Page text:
J. Cole, Warm Up 2013. Photo: Zachary Newton
After taking shape as a one-day virtual event last year, MoMA PS1’s popular outdoor music series Warm Up will return this August for its 24th season. Limited-capacity tickets are now on sale for the in-person events (it will also be streamed virtually) on August 7, 14, and 21 from 2–8 p.m. DJ sets and live performances include Amorphous, Yung Baby Tate, Yu Su, glaive and ericdoa, Sango, foreigner, La Goony Chonga, and more.
View from last year of One Court Square; Map data © 2020 Google
One Court Square, the former Citigroup Building, was long the tallest tower in Queens until it was overtaken by the residential Skyline Tower. In addition to its prominence in the skyline, the building is also known for its failed deal with Amazon. The retailer had planned to lease one million square feet of space at the tower as part of its former HQ2 plan for Long Island City. But, as the Post first reported, One Court Square has inked a deal with another major retailer–Target. The store will take 31,000 square feet at the tower, with no exact opening date set.
Rendering of 5203 Center Boulevard & 5241 Center Boulevard courtesy of TF Cornerstone
A housing lottery opened on Wednesday for 534 mixed-income apartments at a massive rental in Long Island City. As part of the latest phase of TF Cornerstone’s redevelopment of Hunter’s Point South, 5203 Center Boulevard is one of two buildings at the site designed by ODA, with SLCE as the architect of record. Qualifying New Yorkers earning 40, 50, 130, and 165 percent of the area median income can apply for the apartments, which range from $537/month studios to $3,065/month two-bedrooms. About 100 of the units will be set aside for senior New Yorkers aged 62 and older.
How to apply
All images courtesy of TF Cornerstone
One of the latest residential towers to rise on the Long Island City waterfront has officially kicked off leasing for its 200 market-rate apartments. Developed by TF Cornerstone as part of the redevelopment of Hunter’s Point South, 5241 Center Boulevard is one half of a two-building project designed by ODA, with SLCE as the architect of record. One- and two-bedroom apartments start at roughly $2,900/month and $3,525/month, respectively, with concessions included, according to current availability.
View of 5 Pointz LIC in September 2020; Photo: © CityRealty
A housing lottery launched this week for 337 rental units at the pair of residential towers in Queens that replaced the famed graffiti-covered warehouse 5Pointz. Located at 22-44 Jackson Avenue in Long Island City, the development, dubbed 5 Pointz LIC, contains two buildings, one at 47 stories and the other at 41, and over 1,100 units of housing. New Yorkers earning 130 percent of the area median income can apply for the apartments, which range from $1,850/month studios to $3,200/month three-bedrooms.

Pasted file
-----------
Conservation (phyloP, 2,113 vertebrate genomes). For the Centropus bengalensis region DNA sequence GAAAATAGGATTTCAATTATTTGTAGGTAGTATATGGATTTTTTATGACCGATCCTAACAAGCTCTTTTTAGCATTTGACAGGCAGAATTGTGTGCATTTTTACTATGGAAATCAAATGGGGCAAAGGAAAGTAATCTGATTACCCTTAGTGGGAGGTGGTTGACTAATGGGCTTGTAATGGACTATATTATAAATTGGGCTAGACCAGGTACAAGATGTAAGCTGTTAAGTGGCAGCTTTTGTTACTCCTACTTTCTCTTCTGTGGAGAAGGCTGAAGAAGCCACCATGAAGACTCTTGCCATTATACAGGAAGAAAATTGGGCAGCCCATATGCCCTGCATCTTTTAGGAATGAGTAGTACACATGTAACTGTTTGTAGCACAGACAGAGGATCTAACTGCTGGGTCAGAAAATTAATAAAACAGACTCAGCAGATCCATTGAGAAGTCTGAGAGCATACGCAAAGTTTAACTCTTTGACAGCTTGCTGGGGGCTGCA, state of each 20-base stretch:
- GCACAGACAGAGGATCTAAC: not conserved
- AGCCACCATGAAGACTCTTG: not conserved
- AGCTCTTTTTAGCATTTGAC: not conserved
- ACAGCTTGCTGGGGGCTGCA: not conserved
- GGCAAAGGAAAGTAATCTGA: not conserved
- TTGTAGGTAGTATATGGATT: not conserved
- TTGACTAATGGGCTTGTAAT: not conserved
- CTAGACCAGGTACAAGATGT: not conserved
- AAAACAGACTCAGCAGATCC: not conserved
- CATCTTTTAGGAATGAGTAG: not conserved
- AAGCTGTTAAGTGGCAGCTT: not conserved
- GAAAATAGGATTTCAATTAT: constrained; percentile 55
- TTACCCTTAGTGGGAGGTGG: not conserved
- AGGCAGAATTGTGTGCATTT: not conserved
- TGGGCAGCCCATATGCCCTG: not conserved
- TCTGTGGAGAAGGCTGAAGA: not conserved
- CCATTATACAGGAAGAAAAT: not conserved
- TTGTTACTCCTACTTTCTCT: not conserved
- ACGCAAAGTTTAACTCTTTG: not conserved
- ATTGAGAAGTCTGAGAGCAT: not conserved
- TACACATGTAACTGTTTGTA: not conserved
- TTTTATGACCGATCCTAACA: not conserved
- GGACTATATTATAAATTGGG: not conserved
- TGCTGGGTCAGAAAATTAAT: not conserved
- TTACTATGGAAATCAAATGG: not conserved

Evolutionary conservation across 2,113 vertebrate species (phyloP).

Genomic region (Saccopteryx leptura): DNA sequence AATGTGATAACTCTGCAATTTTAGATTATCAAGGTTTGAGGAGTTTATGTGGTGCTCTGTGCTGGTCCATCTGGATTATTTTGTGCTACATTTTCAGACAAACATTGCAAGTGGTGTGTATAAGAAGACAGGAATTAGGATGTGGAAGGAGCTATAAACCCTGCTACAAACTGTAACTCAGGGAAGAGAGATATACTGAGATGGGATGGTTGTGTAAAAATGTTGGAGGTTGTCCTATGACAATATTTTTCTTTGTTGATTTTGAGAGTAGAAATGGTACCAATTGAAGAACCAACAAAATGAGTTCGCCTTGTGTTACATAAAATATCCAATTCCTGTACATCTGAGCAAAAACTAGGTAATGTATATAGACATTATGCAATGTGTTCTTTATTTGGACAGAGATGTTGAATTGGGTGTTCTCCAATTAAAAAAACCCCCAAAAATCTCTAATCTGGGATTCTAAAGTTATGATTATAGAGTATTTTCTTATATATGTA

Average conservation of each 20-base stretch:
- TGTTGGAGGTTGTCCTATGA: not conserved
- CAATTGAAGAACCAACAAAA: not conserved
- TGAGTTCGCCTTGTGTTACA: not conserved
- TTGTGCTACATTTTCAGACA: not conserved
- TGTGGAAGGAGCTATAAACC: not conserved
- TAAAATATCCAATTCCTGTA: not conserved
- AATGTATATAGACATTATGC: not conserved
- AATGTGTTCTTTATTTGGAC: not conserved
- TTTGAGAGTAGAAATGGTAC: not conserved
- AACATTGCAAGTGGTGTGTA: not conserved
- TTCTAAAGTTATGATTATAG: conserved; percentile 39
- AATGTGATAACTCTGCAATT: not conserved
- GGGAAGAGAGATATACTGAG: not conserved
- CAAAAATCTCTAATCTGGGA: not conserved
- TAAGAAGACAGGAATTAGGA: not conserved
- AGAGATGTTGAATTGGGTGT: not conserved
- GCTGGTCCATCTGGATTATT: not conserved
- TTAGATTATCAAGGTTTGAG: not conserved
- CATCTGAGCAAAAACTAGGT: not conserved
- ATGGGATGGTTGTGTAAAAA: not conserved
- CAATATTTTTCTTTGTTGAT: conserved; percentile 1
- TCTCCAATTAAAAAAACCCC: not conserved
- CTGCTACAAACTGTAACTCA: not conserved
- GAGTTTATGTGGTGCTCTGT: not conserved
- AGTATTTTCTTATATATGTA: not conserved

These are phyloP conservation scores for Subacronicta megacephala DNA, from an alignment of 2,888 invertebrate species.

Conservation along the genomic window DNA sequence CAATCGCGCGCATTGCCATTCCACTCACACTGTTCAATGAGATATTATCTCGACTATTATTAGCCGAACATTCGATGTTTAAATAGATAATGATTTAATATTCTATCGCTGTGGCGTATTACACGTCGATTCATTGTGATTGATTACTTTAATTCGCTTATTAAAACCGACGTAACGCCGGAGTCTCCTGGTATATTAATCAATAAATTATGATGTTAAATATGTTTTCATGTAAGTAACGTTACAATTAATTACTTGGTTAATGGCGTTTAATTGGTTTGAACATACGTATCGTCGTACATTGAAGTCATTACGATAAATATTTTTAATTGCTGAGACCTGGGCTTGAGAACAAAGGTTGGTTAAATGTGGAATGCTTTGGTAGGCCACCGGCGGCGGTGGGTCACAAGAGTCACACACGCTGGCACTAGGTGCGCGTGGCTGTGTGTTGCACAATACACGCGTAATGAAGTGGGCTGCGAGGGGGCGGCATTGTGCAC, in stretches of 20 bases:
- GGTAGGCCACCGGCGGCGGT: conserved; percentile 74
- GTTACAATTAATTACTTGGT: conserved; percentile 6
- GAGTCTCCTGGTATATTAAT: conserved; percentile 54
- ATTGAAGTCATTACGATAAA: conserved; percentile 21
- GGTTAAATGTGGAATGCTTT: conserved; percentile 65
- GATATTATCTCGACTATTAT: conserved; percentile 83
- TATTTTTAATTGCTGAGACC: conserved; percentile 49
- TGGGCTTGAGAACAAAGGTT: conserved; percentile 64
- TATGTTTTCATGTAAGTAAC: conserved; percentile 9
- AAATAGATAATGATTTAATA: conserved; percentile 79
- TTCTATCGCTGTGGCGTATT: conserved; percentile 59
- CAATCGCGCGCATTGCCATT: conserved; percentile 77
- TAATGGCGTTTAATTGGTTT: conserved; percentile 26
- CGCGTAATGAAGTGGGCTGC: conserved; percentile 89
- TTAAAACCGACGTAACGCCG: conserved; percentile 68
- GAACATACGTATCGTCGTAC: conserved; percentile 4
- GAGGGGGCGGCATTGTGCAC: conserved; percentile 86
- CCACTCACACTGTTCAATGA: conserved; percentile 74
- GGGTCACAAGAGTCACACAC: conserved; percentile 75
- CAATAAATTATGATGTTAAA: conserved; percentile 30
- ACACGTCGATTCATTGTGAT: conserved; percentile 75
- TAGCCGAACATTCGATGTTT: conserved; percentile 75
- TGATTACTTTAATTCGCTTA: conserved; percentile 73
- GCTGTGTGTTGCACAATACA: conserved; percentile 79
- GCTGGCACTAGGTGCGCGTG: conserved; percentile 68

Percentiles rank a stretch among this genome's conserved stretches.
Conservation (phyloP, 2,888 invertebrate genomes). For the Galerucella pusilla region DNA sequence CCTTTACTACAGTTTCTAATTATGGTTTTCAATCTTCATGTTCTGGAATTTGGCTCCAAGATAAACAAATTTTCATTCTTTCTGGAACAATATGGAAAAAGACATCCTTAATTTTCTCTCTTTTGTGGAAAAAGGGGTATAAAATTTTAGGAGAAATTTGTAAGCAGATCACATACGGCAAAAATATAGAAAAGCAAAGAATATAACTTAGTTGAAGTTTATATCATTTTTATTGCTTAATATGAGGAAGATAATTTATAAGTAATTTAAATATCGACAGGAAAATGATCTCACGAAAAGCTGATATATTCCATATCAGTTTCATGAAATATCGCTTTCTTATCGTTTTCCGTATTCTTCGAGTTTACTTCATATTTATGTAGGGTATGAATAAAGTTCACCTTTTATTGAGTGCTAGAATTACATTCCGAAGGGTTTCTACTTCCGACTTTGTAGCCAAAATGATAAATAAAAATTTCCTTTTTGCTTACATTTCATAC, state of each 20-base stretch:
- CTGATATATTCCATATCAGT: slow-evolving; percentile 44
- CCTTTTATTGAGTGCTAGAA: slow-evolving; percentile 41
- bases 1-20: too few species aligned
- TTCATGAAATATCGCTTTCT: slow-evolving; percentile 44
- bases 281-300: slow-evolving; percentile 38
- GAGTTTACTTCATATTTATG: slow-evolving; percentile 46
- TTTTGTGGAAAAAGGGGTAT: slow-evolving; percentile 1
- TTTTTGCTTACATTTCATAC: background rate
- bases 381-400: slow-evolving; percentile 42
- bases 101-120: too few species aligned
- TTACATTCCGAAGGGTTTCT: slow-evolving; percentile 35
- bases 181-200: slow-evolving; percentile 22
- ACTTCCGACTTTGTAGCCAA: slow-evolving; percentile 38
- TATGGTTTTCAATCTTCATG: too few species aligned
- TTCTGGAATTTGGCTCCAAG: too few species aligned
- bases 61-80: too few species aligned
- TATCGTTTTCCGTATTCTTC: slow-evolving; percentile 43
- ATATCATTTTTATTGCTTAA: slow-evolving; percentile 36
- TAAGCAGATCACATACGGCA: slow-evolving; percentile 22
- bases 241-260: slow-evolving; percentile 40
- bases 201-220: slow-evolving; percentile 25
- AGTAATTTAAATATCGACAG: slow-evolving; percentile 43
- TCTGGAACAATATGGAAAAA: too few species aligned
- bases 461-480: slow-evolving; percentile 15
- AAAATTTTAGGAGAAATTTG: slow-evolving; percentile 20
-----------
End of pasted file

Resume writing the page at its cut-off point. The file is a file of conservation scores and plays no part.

Find out if you qualify
All renderings courtesy of Viserio
A new condo building in Long Island City is offering buyers a rare amenity in New York: private outdoor space. Located at 22-43 Jackson Avenue, The Prime contains 71 units, all of which boast balconies. And perhaps even more exciting for some, a Trader Joe’s grocery store will open on the building’s ground floor this year. Sales launched earlier this month at the building, developed by Circle F Capital and designed by Andres Escobar’s Lemay+Escobar Architecture, with residences starting at $700,000.
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All renderings courtesy of Astor LIC
At the crossroads of two of Queens’ most sought-after neighborhoods, Long Island City and Astoria, an affordable housing lottery has just launched for 43 units. The new, lifestyle-forward rental development, located at 36-20 Steinway Street and dubbed Astor LIC, offers studios, one-, and two-bedroom residences, all of which were designed with luxury in mind. In addition, the amenities include a state-of-the-art fitness center, co-working space, and two rooftop terraces with views of the Manhattan skyline. The affordable units range from $2,050 to $3,100 per month and are available to those earning 130 percent of the area median income.
All renderings by CAZA
First spotted by CityRealty, this mixed-use proposal for the Long Island City waterfront is part futuristic, part industrial, and part sustainable. The architects at Brooklyn-based studio CAZA conceptualized a plan for a swath of land just north of the site that was almost home to Amazon. Called Long Island City Oyster, their development would include an office tower, residential tower, and low-scale residential village. More distinctly, it would also include year-round indoor and amenities such as a waterfront ice skating rink that converts into a pool, a restored oyster-bed wetland, a sandy beach, and a ferry landing.
Photo by Harry Gillen on Unsplash
Applications are now being accepted for 48 units below market rate at a newly constructed Long Island City rental. Located at 45-57 Davis Street, the nine-story development contains over 150 units and commercial space on the ground floor. Qualifying New Yorkers earning 130 percent of the area median income can apply for the units, which range from $2,156/month studios to a $3,122/month three-bedroom. The median rental price for market-rate units in the neighborhood is $2,700/month, according to CityRealty.
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As New York City restaurants continue to face an uncertain future, a new food hall in Queens is defying the odds. The Jacx & Co opened on Wednesday at 28-17 Jackson Avenue in Long Island City, part of a mega-development from Tishman Speyer. The opening line up of eateries includes a mix of established NYC vendors and some newbies, including Crif Dogs, Beebe’s, Taïm, Fieldtrip, Ghaya, Lotus + Cleaver, and Méxology.
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